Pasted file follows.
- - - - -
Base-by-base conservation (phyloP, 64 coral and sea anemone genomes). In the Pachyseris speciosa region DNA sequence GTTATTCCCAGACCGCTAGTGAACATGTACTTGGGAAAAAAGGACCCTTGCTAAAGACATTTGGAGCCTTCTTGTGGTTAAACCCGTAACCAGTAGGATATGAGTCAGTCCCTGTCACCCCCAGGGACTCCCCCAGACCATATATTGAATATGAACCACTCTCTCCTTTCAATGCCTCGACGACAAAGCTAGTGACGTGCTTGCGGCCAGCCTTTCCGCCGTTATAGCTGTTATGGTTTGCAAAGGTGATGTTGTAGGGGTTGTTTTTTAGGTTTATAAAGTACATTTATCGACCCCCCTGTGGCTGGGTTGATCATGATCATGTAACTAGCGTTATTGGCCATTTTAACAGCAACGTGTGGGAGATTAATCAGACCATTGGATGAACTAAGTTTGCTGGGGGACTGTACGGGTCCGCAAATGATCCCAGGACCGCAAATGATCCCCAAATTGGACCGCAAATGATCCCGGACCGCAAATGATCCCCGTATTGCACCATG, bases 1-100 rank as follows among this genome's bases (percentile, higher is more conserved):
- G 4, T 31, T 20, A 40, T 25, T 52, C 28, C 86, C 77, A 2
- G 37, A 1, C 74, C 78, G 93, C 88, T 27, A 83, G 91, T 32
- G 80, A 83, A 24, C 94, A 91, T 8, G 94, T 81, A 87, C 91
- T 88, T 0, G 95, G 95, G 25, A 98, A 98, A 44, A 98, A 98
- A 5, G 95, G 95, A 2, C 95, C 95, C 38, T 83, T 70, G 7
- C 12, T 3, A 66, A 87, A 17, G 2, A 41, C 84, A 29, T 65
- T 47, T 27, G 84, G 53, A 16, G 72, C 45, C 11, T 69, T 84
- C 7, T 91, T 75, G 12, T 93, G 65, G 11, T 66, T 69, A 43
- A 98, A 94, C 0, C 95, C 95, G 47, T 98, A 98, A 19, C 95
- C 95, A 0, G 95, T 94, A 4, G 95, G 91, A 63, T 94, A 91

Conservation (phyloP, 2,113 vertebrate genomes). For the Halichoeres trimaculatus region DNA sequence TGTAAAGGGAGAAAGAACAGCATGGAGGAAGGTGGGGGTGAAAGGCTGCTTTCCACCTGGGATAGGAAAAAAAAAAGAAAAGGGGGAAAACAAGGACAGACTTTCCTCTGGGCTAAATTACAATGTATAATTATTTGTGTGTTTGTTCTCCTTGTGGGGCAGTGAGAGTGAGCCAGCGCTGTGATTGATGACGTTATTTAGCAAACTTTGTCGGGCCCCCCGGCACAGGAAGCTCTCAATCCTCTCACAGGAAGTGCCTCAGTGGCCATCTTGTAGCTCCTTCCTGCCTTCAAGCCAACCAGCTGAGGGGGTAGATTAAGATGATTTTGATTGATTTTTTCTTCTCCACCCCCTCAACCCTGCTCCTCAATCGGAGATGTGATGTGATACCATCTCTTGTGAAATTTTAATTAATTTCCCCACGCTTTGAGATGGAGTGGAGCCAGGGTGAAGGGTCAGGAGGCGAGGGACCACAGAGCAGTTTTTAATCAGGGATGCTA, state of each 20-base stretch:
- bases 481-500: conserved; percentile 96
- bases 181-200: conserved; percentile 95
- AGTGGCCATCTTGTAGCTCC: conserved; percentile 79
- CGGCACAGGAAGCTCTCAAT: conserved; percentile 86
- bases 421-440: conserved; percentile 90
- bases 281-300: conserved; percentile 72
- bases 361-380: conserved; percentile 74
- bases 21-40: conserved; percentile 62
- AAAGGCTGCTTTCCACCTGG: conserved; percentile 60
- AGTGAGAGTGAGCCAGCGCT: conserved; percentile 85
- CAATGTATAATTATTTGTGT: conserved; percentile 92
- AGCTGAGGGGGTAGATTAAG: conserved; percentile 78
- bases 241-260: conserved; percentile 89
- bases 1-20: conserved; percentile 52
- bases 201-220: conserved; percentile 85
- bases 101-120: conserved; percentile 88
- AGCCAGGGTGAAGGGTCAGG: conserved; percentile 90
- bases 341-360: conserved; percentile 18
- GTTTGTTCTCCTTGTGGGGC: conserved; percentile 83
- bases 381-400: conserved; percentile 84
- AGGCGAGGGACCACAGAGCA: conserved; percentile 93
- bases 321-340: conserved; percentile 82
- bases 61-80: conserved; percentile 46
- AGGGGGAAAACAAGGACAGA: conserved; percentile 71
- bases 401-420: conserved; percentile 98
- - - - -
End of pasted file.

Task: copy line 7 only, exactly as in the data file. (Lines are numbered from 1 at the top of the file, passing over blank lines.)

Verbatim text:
- C 12, T 3, A 66, A 87, A 17, G 2, A 41, C 84, A 29, T 65